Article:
• Merovingian - Rules over a personal empire of exiles like himself. Voiced by Robin Atkin Downes.
  • Head Bouncer/Doberman Leader - Exile and Head Bouncer at Club Hel, a nightclub owned by the Merovingian. Leads the Doberman, a wolf-like group of henchmen.
  • Head of Security - Exile and the head of security at the Merovingian's Chateau. First encountered walking upside down on the ceiling in the gun-room of Club Hel, before disappearing (he is also encountered in the dream at the beginning of the game).
  • Rogue Witch - Exile, first encountered being tortured in the dungeons beneath the Merovingian's chateau. Frequently aids Neo throughout the distorted dimensions within the chateau.
  • Vamp Prime - Exile, leader of the vamp and Doberman exiles found in Downside Up within the Merovingian's chateau.
  • Witch leader - Exile, the Merovingian's "champion", who fights Neo in the final sequence before Neo can escape the Merovingian's chateau maze.
  • Agents - These are programs within the Matrix just like Smith. The original Agents are later replaced by upgraded versions.
    • Original Agents - Agent Smith (leader), Agent Brown, Agent Jones. Agent White appears in "The Security Guard" level, and he replaces Smith as leader of the Agents.
    • Upgraded Agents - Agent Johnson (leader), Agent Jackson, Agent Thompson.

Continuity changes[edit]

The game includes additional missions that extend the storyline of the theatrical film releases. While some of these are obviously solely for the benefit of game play, others seem to be based on scenes the Wachowskis planned to implement in the films (some of which can be found in The Art of The Matrix). These include:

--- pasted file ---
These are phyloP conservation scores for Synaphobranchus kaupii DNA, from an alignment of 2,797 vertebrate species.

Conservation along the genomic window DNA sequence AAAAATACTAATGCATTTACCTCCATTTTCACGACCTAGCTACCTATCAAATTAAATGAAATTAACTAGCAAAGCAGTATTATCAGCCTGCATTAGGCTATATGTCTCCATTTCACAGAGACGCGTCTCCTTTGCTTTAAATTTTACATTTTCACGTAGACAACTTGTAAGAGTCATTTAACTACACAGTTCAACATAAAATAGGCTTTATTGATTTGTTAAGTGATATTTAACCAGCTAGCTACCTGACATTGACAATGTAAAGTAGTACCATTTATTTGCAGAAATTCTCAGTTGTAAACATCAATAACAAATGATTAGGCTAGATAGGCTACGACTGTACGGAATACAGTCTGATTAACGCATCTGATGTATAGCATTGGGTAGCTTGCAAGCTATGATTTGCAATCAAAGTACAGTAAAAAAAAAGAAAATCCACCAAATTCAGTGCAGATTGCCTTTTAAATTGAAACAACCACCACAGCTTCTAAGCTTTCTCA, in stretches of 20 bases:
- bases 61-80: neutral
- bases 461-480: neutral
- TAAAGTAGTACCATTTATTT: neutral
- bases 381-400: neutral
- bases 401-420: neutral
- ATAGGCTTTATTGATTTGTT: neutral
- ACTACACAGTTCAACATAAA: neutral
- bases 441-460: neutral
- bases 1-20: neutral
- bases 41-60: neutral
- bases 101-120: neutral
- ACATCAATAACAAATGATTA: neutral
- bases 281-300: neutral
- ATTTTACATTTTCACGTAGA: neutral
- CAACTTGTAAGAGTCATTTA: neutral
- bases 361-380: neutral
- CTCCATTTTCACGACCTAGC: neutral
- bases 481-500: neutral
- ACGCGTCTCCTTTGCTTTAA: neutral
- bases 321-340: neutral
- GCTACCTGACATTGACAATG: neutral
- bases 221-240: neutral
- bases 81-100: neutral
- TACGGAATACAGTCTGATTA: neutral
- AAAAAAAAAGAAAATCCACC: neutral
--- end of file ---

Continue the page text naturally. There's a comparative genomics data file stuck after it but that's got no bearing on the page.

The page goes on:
• An extension of the escape by Neo from the Metacortex building when he is first contacted by Morpheus. As in the film, though, the player is not required to escape and may be captured by the agents.
  • A series of training simulations taking place in the "construct", the Resistance's virtual reality; these instruct the player in hand-to-hand combat, firearms, and melee weapons.
  • An extended escape by the Nebuchadnezzar crew (sans Morpheus) through city sewers, ending with the temporary dispatching of Agent Brown by Neo in a fight while he is placing explosives. This event was not in the film, where the characters merely are seen leaving a manhole before heading to a TV repair shop.
  • An extended escape to the second hardline, detouring Neo into a damaged portion of the Matrix.
  • An extended fight with all three Agents after Neo is endowed with his powers as the One.
  • A series of five missions that fill in Neo's adventures in retrieving other "Potentials" (red-pills similar to Neo in ability to affect the Matrix) in the six-month period between Neo's retrieval from the Matrix power plant and the events of The Matrix Reloaded. The six-month period and the red-pill retrieval is noted in dialog between Morpheus and Commander Lock in their first meeting in The Matrix Reloaded (In the past six months...).
  • An extension of the fight between Neo and the three upgraded Agents, where Neo must also dispatch several SWAT team fighters.